Short-term volunteers come mainly from Australia, but also from America and Europe. The minimum timeframe is two weeks but many stay for months. “There’s an Australian family who committed to staying for two years and sent their children to the local school,” she says. The spread of the coronavirus cut their time short but they hope to go back, when they can.
The travel restrictions due to the coronavirus have had a huge impact on donations. “The model that RAW uses to raise funds is the commitment from every team participant to raise $1000 AUD, invested directly to the projects. Because no one can travel anymore, that instantly becomes zero.” In response to this, RAW has cut back on all business expenses and launched a new campaign called The Sidekick Project. “It's a 'virtual trip' - people can sign up to support any of our Cambodian crew who will build a house for one of the families in our programme waiting for a home. Those who sign up commit to fundraising for our projects and people. Participants can encourage and engage with our RAW crew, who we are calling our ‘Hi-Vis Heroes’, in the lead up to the build week which will be streamed live to all participants later this year. This is to ensure that donors feel connected in the same they would if they were on the ground themselves.”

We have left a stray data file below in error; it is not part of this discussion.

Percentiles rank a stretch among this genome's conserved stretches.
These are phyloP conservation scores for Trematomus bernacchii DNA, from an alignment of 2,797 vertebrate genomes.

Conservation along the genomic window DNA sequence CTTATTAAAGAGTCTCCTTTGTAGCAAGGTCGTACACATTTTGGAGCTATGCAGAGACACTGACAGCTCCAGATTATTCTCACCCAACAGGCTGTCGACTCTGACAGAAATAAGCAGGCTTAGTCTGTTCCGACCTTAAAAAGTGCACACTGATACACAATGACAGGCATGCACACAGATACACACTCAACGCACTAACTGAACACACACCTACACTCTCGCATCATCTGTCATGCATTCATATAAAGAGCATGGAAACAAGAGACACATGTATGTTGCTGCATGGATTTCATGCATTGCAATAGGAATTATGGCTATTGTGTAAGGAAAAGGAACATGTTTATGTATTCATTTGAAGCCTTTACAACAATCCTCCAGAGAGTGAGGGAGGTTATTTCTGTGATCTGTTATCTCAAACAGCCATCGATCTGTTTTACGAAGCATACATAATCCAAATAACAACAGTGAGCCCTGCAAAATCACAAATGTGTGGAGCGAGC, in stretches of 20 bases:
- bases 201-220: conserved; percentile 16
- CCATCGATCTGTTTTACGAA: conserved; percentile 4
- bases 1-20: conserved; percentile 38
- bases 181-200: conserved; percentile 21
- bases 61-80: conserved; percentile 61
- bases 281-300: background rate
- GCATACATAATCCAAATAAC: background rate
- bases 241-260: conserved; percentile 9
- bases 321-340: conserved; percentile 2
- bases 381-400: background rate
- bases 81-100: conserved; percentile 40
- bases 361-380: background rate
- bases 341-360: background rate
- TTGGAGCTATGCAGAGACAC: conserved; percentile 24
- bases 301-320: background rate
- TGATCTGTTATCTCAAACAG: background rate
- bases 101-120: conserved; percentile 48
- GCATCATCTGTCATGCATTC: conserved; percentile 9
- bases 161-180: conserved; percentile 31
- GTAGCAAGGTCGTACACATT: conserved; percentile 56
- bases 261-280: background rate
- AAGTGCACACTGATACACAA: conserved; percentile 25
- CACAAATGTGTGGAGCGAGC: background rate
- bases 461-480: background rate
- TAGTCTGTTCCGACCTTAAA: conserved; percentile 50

Further funds come from regular giving from schools, churches and those who have volunteered in the past and continue to support the charity financially.
Managing time off with Timetastic
When RAW sent a message to Timetastic explaining the impact of the coronavirus, we gave them six months free. Under our new ethics policy for charities, RAW will also receive 50% off its future subscription.
“It was music to our ears,” says Penny. “We love Timetastic - it’s so easy to use. We connect it through Slack so that we can see who’s not coming in. I also love the notifications when someone is waiting for a review.”
She manages Annual Leave across the whole organisation. With everyone spread out across Australia and Cambodia, everyone has different public holidays so each person has an individual policy and allowance. “It’s difficult to manage but having a visual planner makes it so much easier.”
Adapting to the coronavirus
Rather than lose any team members, everyone has taken a pay cut and agreed to work a four day week. It’s something that they may continue long term. Their Monday morning team meetings on Zoom are more important than ever. “It’s imperative to our culture,” she says. “It’s a time and space to get together and share a good news story.”
During lockdown, Penny has worked specifically on polishing procedures, updating the staff handbook and familiarising herself with accounting practises. The Operations department in Cambodia have been negotiating contracts to make the team trip and volunteer experiences even more cost-efficient when they start up again. “I've realised that we need to diversify where our donations come from - the exchange rate between AUD and USD means that we lose almost half. Donations from the States or the UK would be a lot more fruitful.”
RAW, which stands for raising awareness worldwide, is a way to bring support from all over the globe and focus it into families, livelihoods and education in Cambodia. To find out more or to make a donation, have a look at the RAW website.